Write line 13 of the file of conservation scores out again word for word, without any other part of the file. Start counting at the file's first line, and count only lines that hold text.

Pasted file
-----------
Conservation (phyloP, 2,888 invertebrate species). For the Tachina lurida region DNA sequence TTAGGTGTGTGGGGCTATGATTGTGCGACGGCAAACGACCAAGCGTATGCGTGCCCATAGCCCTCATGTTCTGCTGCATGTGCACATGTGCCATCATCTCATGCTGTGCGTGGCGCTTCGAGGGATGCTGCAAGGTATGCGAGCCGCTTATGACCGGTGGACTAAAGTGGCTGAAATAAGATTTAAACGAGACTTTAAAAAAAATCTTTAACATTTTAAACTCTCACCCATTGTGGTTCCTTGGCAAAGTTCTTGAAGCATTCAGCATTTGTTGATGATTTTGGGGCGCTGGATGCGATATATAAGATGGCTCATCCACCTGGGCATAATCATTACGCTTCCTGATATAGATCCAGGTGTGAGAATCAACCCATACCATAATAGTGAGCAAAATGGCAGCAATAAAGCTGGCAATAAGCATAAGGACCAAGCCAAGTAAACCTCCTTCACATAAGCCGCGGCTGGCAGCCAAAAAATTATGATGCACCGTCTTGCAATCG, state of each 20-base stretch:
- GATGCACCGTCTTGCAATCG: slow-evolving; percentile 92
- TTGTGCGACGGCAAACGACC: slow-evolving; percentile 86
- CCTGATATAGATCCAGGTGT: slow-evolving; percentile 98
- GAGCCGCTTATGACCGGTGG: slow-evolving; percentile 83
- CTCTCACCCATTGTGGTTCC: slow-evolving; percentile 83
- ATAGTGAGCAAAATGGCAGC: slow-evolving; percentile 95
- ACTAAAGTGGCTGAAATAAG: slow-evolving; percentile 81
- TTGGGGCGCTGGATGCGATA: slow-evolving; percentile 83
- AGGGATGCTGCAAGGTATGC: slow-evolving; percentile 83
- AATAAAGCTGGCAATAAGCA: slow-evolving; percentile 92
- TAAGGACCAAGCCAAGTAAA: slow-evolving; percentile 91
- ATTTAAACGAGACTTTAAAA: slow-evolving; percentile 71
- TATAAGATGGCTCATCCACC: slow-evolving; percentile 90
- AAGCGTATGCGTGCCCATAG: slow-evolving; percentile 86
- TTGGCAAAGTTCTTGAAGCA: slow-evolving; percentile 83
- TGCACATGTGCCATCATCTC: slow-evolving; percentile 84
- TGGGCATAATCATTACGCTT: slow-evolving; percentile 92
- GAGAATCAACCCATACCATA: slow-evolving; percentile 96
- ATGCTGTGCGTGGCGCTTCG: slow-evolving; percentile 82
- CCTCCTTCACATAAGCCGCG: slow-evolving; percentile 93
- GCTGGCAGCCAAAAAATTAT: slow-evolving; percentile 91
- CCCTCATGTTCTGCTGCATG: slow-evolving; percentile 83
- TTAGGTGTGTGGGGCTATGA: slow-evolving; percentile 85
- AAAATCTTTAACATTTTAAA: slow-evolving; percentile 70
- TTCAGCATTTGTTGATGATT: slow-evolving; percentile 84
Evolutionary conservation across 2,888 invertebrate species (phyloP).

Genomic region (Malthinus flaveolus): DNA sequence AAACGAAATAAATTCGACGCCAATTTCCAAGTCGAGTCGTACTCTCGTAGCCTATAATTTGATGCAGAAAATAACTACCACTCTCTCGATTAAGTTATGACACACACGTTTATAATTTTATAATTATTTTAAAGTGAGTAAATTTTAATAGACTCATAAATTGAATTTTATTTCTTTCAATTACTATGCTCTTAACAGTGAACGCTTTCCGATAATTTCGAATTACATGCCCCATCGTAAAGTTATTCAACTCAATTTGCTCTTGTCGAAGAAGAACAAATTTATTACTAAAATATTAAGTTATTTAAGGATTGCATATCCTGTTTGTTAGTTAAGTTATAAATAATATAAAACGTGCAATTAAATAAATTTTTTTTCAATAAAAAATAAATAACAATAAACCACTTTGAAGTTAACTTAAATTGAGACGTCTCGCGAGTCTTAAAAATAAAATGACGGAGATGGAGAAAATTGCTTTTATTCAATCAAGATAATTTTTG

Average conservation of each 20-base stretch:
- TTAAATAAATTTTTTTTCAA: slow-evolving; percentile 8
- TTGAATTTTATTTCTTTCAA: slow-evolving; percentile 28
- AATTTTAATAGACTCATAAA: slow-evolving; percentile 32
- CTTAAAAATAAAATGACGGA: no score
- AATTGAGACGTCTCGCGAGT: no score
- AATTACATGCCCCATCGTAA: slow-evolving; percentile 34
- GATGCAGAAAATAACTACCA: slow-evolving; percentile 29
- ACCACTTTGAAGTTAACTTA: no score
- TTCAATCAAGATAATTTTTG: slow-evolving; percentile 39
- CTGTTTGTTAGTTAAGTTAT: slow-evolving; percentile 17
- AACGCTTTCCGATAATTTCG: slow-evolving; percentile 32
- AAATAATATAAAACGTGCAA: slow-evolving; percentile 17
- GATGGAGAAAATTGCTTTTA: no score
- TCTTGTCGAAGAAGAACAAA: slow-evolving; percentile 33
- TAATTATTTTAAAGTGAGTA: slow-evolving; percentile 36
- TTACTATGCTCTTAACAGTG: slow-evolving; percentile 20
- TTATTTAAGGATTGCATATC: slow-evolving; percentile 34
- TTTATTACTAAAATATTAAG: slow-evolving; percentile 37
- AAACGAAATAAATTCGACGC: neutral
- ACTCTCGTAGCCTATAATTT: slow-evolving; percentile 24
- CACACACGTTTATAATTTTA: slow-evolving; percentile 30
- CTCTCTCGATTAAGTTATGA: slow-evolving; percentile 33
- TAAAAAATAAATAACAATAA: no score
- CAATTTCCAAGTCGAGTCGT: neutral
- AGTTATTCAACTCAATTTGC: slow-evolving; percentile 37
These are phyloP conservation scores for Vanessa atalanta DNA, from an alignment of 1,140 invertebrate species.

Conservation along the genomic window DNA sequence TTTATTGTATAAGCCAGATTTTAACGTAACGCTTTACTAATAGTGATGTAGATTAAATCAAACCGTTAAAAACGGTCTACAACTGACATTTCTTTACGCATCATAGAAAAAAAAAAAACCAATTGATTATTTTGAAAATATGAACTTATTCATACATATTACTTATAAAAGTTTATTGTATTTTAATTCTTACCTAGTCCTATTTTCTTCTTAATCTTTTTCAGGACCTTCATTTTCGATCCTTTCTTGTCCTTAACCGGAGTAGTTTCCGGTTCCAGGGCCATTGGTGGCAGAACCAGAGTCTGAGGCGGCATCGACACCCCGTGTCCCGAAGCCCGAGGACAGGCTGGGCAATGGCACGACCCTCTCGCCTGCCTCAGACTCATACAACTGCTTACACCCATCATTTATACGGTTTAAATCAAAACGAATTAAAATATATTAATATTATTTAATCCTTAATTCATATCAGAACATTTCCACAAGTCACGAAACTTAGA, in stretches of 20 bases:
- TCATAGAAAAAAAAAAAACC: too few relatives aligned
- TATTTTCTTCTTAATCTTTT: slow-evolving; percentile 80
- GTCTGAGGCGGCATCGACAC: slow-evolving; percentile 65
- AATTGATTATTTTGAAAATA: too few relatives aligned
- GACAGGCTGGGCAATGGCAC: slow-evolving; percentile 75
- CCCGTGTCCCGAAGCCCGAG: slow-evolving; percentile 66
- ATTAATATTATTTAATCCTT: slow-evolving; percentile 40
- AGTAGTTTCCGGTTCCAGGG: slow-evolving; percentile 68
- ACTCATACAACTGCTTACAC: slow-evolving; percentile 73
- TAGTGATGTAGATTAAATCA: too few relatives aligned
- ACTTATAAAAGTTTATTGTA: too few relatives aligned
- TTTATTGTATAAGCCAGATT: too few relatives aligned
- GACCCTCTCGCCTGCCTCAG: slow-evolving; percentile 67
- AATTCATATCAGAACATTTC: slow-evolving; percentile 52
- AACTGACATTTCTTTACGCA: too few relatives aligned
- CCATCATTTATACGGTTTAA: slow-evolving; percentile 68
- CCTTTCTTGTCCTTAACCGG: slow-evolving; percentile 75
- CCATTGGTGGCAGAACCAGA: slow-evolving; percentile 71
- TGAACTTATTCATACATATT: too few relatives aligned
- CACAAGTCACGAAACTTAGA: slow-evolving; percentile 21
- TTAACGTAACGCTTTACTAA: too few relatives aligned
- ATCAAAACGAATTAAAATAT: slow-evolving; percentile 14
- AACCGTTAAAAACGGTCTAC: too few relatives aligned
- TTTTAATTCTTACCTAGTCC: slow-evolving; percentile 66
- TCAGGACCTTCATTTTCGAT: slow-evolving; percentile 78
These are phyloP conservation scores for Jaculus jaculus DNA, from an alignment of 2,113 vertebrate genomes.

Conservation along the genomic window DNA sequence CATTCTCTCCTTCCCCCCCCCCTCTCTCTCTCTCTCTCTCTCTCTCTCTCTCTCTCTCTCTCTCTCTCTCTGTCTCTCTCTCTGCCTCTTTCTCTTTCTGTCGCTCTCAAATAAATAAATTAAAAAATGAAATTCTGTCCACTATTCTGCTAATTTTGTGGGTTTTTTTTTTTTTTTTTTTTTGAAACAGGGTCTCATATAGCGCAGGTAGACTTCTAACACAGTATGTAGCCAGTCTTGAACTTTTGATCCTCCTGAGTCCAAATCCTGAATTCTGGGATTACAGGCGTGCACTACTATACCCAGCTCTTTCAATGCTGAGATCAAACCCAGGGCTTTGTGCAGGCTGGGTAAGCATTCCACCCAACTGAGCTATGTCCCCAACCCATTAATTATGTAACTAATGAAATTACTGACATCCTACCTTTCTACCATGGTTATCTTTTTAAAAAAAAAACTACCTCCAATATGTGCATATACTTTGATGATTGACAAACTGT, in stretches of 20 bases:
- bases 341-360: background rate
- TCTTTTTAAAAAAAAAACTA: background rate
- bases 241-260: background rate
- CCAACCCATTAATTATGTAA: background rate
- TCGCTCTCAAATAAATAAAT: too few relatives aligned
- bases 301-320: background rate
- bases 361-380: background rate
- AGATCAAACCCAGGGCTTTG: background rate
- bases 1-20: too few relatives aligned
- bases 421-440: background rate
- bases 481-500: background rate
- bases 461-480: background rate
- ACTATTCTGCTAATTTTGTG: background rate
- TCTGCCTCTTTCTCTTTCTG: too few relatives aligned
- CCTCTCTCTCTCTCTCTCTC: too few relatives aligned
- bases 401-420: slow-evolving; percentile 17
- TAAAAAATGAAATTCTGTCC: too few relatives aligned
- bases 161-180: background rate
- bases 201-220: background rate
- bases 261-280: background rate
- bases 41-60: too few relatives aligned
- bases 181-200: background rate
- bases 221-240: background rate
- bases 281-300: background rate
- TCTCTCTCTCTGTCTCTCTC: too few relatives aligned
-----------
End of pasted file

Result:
- ATTTAAACGAGACTTTAAAA: slow-evolving; percentile 71